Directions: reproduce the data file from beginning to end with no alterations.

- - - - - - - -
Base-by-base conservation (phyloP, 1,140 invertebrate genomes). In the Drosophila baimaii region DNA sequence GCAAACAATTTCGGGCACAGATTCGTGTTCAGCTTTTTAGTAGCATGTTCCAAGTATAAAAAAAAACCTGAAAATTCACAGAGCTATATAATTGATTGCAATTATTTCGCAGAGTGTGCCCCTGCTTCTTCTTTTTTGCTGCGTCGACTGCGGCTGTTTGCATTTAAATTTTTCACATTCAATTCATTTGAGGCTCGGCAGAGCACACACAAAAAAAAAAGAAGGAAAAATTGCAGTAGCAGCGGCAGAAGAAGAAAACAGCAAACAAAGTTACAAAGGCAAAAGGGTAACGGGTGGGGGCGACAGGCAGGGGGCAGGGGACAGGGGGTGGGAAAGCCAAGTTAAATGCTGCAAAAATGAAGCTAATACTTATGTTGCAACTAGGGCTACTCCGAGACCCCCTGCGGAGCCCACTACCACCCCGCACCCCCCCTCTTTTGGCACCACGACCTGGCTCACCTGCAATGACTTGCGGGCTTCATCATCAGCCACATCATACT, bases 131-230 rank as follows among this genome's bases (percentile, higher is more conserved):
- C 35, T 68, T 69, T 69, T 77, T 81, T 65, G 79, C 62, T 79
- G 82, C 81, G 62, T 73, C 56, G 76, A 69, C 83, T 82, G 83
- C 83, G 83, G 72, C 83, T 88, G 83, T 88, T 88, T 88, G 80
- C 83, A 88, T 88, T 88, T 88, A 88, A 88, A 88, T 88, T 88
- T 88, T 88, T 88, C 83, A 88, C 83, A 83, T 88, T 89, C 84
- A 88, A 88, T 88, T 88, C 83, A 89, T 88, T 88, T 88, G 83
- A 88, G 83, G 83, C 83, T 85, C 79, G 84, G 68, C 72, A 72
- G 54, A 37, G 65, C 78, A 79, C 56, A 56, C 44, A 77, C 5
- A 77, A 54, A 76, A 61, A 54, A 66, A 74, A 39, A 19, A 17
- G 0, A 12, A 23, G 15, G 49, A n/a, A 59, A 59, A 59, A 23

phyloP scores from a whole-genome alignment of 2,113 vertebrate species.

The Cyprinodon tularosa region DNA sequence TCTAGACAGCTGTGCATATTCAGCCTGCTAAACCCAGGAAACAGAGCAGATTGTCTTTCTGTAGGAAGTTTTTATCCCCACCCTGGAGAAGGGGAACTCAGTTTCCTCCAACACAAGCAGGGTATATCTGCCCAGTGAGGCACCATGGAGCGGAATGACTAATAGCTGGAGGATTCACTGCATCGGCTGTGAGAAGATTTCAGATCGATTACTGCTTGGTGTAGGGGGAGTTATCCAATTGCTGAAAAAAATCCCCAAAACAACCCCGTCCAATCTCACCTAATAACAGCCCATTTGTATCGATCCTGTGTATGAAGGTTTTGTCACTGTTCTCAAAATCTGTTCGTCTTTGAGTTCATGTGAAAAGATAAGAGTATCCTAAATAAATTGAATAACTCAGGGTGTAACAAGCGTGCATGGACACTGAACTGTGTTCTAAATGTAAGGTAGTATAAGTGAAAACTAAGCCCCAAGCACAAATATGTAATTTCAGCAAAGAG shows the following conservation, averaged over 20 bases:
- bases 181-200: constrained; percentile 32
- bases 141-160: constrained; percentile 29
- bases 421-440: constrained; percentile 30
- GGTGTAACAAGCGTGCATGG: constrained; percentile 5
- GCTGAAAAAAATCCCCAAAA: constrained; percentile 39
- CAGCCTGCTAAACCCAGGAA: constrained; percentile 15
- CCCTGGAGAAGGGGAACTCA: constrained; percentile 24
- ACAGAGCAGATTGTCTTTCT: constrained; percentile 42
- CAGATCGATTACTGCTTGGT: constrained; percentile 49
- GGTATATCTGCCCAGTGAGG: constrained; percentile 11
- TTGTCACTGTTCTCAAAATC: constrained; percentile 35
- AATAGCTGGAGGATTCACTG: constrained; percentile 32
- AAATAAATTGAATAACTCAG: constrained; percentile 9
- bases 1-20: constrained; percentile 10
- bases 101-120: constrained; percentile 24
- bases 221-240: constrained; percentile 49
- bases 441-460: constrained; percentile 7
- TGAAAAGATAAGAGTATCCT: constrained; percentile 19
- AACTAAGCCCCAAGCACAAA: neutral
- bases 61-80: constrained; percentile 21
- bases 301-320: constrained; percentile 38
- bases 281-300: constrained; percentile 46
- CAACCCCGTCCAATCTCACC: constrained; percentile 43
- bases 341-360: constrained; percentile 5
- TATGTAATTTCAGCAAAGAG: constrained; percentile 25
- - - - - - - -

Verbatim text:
Base-by-base conservation (phyloP, 1,140 invertebrate genomes). In the Drosophila baimaii region DNA sequence GCAAACAATTTCGGGCACAGATTCGTGTTCAGCTTTTTAGTAGCATGTTCCAAGTATAAAAAAAAACCTGAAAATTCACAGAGCTATATAATTGATTGCAATTATTTCGCAGAGTGTGCCCCTGCTTCTTCTTTTTTGCTGCGTCGACTGCGGCTGTTTGCATTTAAATTTTTCACATTCAATTCATTTGAGGCTCGGCAGAGCACACACAAAAAAAAAAGAAGGAAAAATTGCAGTAGCAGCGGCAGAAGAAGAAAACAGCAAACAAAGTTACAAAGGCAAAAGGGTAACGGGTGGGGGCGACAGGCAGGGGGCAGGGGACAGGGGGTGGGAAAGCCAAGTTAAATGCTGCAAAAATGAAGCTAATACTTATGTTGCAACTAGGGCTACTCCGAGACCCCCTGCGGAGCCCACTACCACCCCGCACCCCCCCTCTTTTGGCACCACGACCTGGCTCACCTGCAATGACTTGCGGGCTTCATCATCAGCCACATCATACT, bases 131-230 rank as follows among this genome's bases (percentile, higher is more conserved):
- C 35, T 68, T 69, T 69, T 77, T 81, T 65, G 79, C 62, T 79
- G 82, C 81, G 62, T 73, C 56, G 76, A 69, C 83, T 82, G 83
- C 83, G 83, G 72, C 83, T 88, G 83, T 88, T 88, T 88, G 80
- C 83, A 88, T 88, T 88, T 88, A 88, A 88, A 88, T 88, T 88
- T 88, T 88, T 88, C 83, A 88, C 83, A 83, T 88, T 89, C 84
- A 88, A 88, T 88, T 88, C 83, A 89, T 88, T 88, T 88, G 83
- A 88, G 83, G 83, C 83, T 85, C 79, G 84, G 68, C 72, A 72
- G 54, A 37, G 65, C 78, A 79, C 56, A 56, C 44, A 77, C 5
- A 77, A 54, A 76, A 61, A 54, A 66, A 74, A 39, A 19, A 17
- G 0, A 12, A 23, G 15, G 49, A n/a, A 59, A 59, A 59, A 23

phyloP scores from a whole-genome alignment of 2,113 vertebrate species.

The Cyprinodon tularosa region DNA sequence TCTAGACAGCTGTGCATATTCAGCCTGCTAAACCCAGGAAACAGAGCAGATTGTCTTTCTGTAGGAAGTTTTTATCCCCACCCTGGAGAAGGGGAACTCAGTTTCCTCCAACACAAGCAGGGTATATCTGCCCAGTGAGGCACCATGGAGCGGAATGACTAATAGCTGGAGGATTCACTGCATCGGCTGTGAGAAGATTTCAGATCGATTACTGCTTGGTGTAGGGGGAGTTATCCAATTGCTGAAAAAAATCCCCAAAACAACCCCGTCCAATCTCACCTAATAACAGCCCATTTGTATCGATCCTGTGTATGAAGGTTTTGTCACTGTTCTCAAAATCTGTTCGTCTTTGAGTTCATGTGAAAAGATAAGAGTATCCTAAATAAATTGAATAACTCAGGGTGTAACAAGCGTGCATGGACACTGAACTGTGTTCTAAATGTAAGGTAGTATAAGTGAAAACTAAGCCCCAAGCACAAATATGTAATTTCAGCAAAGAG shows the following conservation, averaged over 20 bases:
- bases 181-200: constrained; percentile 32
- bases 141-160: constrained; percentile 29
- bases 421-440: constrained; percentile 30
- GGTGTAACAAGCGTGCATGG: constrained; percentile 5
- GCTGAAAAAAATCCCCAAAA: constrained; percentile 39
- CAGCCTGCTAAACCCAGGAA: constrained; percentile 15
- CCCTGGAGAAGGGGAACTCA: constrained; percentile 24
- ACAGAGCAGATTGTCTTTCT: constrained; percentile 42
- CAGATCGATTACTGCTTGGT: constrained; percentile 49
- GGTATATCTGCCCAGTGAGG: constrained; percentile 11
- TTGTCACTGTTCTCAAAATC: constrained; percentile 35
- AATAGCTGGAGGATTCACTG: constrained; percentile 32
- AAATAAATTGAATAACTCAG: constrained; percentile 9
- bases 1-20: constrained; percentile 10
- bases 101-120: constrained; percentile 24
- bases 221-240: constrained; percentile 49
- bases 441-460: constrained; percentile 7
- TGAAAAGATAAGAGTATCCT: constrained; percentile 19
- AACTAAGCCCCAAGCACAAA: neutral
- bases 61-80: constrained; percentile 21
- bases 301-320: constrained; percentile 38
- bases 281-300: constrained; percentile 46
- CAACCCCGTCCAATCTCACC: constrained; percentile 43
- bases 341-360: constrained; percentile 5
- TATGTAATTTCAGCAAAGAG: constrained; percentile 25